Through the years many people have asked me how I got started in the world of showing and breeding dogs. I tell them I got started the way most people do – there was one dog in my life that set things in motion.
That One Dog Introducing You To Dog Showing
That dog of mine was Henry. He was a rescue Pekingese, taken at the age of 6 months from a pet store that was closing. He was big and ugly, not a show dog at all. The store manager fell in love with him and nursed him through his bout of kennel cough, which is why he was never sold as a cute, cuddly eight-week-old puppy. Older and now gangly, no one wanted him; the manager’s current divorce situation didn’t allow for another dog. This meant only one thing – he’d be sent back to his puppy mill breeder and probably euthanized.
Our paths crossed one day in June 1992, when I stopped in at the pet store to find a book on dog training, because my five- year-old (pet) Pekingese, Muggs, just wasn’t behaving herself. Learning that I already had a Pekingese at home, the desperate manager thrust Henry into my arms. There was just something about this sweet, gawky dog that drew me on and that fateful day was one that changed my life.
Everything I have now, from my home in Vermont to my many Pekingese champions and all the experiences and friends I’ve made along the way, began with that one dog.
Dog And Handler Get Into It, Slowly…
I took Henry home and discovered that as quick a learner as Muggs was, he was just the opposite. Perhaps lack of early training and unpleasant pet store experiences interfered with him learning any basic obedience commands. My only choice was to take him to a class. This was a new experience for all of us.
While Muggs flourished and loved it, Henry hated the class, taking a special dislike to two golden retrievers. This class, with the emphasis on punishment not reward or motivation was clearly not for him, I inquired if there were any other more suitable classes. Someone directed me to a local club, Suffolk Obedience Training Club (on Long Island where I lived at the time.)
There I discovered the world of dog shows and obedience competition. I saw dogs off lead jumping over high boards, seizing dumbbells or gloves in their mouths and returning to their owners who had communicated with the dogs through only hand signals. That dogs and owners could work so well in synchrony, intrigued me.
Muggs took to obedience competition readily and by the time her career ended due to a back injury, she was one of the few Pekingese who had garnered a CD and one leg toward her CDX. I entered the obedience portion of all breed shows and while at the shows, I’d wander over to the breed rings. There for the first time I saw show Pekingese, these beautifully groomed little dogs waddling around the ring with handlers who also waddled. I knew then that this is what I wanted to do.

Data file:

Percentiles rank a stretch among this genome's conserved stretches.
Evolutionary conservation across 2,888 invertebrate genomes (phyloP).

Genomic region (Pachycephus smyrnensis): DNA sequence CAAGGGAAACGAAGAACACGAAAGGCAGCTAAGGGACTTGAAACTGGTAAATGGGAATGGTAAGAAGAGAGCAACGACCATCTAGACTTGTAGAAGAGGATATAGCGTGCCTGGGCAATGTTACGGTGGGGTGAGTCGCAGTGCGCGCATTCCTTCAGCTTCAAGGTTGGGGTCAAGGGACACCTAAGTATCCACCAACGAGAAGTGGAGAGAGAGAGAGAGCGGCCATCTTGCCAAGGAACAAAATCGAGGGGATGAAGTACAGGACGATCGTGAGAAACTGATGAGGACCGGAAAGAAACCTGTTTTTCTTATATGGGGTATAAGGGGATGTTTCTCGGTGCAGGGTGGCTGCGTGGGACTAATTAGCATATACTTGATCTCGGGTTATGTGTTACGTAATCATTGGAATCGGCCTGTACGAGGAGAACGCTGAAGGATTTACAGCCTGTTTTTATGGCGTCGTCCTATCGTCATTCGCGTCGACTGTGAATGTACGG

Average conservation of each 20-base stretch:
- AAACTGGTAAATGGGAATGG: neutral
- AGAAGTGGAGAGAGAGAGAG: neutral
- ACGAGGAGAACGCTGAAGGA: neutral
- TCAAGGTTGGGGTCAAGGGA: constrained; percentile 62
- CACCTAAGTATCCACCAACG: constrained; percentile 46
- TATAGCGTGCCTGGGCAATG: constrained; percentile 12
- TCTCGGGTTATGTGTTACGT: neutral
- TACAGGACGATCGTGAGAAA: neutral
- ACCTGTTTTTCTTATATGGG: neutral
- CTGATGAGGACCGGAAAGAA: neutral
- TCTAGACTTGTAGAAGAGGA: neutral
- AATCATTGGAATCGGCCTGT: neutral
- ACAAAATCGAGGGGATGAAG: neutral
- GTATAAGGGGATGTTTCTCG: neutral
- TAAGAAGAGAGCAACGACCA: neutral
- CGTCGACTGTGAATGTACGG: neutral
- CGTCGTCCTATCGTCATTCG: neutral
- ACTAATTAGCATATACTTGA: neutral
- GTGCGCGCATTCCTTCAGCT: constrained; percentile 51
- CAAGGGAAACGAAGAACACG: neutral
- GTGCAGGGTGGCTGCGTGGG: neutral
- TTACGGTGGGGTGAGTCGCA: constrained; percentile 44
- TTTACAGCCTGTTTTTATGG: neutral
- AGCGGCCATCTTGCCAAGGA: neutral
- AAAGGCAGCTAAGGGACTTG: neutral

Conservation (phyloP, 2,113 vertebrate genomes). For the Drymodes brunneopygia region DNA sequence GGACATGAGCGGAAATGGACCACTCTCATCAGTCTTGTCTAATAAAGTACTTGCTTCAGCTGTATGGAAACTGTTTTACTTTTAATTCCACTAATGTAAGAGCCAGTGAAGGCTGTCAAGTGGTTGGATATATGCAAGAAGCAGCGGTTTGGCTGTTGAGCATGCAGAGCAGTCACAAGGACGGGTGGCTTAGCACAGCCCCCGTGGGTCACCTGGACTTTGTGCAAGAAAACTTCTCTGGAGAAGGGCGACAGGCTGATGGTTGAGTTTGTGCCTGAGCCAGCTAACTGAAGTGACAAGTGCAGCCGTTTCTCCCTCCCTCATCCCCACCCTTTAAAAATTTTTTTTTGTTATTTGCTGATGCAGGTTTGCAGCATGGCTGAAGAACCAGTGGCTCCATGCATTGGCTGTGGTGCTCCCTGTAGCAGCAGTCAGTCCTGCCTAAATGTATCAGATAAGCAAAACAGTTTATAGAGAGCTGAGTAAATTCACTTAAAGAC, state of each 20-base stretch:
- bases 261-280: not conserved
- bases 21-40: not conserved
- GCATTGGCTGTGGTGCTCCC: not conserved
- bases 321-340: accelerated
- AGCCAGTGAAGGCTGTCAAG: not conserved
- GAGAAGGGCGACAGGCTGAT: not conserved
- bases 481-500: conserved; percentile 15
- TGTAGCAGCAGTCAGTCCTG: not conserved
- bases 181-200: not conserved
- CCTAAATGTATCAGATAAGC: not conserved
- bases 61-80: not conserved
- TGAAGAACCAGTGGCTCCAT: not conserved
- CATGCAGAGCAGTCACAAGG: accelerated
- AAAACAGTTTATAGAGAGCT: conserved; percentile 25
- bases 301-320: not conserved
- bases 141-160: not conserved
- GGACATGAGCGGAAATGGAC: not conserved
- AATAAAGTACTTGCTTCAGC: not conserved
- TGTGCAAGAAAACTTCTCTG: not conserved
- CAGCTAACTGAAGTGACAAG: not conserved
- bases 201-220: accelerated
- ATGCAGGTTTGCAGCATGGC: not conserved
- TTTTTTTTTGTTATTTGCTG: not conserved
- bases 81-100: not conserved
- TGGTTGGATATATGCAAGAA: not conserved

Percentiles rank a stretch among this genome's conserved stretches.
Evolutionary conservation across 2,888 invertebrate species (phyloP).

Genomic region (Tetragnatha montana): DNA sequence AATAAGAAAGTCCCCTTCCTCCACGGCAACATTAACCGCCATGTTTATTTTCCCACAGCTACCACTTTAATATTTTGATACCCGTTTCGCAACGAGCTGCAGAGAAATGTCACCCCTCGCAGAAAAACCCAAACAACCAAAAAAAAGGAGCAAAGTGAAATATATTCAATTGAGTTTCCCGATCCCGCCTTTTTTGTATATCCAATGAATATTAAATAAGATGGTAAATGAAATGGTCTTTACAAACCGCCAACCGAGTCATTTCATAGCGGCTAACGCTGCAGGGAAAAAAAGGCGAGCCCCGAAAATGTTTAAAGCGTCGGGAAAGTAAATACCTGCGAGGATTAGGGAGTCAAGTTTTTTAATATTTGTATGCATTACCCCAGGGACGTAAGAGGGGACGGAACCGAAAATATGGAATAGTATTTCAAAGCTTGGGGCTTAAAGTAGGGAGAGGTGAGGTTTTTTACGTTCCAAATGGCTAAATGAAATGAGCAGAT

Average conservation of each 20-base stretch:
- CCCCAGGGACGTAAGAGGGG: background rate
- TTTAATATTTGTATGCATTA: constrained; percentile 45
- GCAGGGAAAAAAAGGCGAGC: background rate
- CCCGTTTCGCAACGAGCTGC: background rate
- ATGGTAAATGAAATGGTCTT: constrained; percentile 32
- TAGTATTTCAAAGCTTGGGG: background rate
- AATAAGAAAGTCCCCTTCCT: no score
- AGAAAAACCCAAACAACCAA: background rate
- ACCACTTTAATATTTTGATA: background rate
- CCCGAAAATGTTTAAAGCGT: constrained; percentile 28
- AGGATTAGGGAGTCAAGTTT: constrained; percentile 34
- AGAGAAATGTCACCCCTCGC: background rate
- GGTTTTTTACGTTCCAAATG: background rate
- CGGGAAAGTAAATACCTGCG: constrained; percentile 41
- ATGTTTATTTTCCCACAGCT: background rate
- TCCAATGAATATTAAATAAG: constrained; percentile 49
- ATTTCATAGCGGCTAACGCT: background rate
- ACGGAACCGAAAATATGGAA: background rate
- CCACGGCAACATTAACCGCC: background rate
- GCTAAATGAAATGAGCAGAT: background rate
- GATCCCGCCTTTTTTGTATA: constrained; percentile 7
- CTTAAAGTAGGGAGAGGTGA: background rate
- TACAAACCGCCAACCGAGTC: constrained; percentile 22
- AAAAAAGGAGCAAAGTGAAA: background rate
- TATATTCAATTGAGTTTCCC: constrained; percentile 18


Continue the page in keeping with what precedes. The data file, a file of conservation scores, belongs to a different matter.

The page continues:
« AHA Moment! », When You Realise This Is What You Want To Do
I began talking to other exhibitors and they recommended that I learn about the breed standard. I found that most exhibitors were very willing to share information about their breeds. I went home and began researching the Pekingese, its history, the famous kennels, breeders, exhibitors and dogs on both sides of the Atlantic. Every chance I got, I attended dogs shows and sat at ringside observing the dogs, the judging and talking to the exhibitors. Soon I was able to zero in on what type of Pekingese I preferred.
While all of them were beautiful, I seemed to be drawn to the light blonds with black muzzles and fringes and expressive eyes. This look was prevalent in certain lines, so when I finally decided to buy my first show dog, I sought out breeders whose dogs went back to those lines.
Everyone advised me to begin with a male because I wasn’t sure that I wanted to get involved with breeding, and Pekingese males hold their coats better than females who are always coming into season. I found a small breeder who had one male left from a nice breeding. He was ten weeks old; her life circumstances didn’t permit her to continue with dog showing, so she was disbanding her kennel. She sold him to me for a pet price and asked if I would be willing to take a chance. She couldn’t guarantee that he was show quality. With only photos to see, I took the plunge. He turned out to in fact be show quality and he became my first champion, Ch. Calico’s Merci Beaucoup.
When I advise people on how to go about purchasing their first show Pekingese, I tell them to do what I did not: buy a dog who is older – 4 to 6 months is preferable because you can then see better how they are going to turn out.
Pekingese are very difficult to access as young puppies. Other breeds are not, so taking a chance on a 12 week old Great Dane is okay. This clearly depends on the breed. While photographs are great, meeting the puppy in person and getting your hands on not only the puppy but the parents and grandparents is the best way to evaluate the prospective show dog.
The Best Way To Start Showing Dogs
But what is most important for someone looking to get into the world of dog showing is to spend time researching the breed and talking to other breeders/exhibitors. The concept of mentoring is prevalent in the dog show world, for exhibitors understand that new people, especially young people are the future of our breeds. Without them, we just won’t continue. Seek out breeders whose dogs you like and ask them to mentor you.
Many people have come to their breeds the way I came to mine – they usually have that one pet dog that they love beyond all loving and that leads them to the breed of their choice. It inspires them with a genuine desire to improve the breed they have come to love so much and to show the world just how wonderful their dogs are.
And soon, before they are even aware of it, the dog show bug has bitten them.
Written by Susan Speranza, from Castlerigg Pekingese.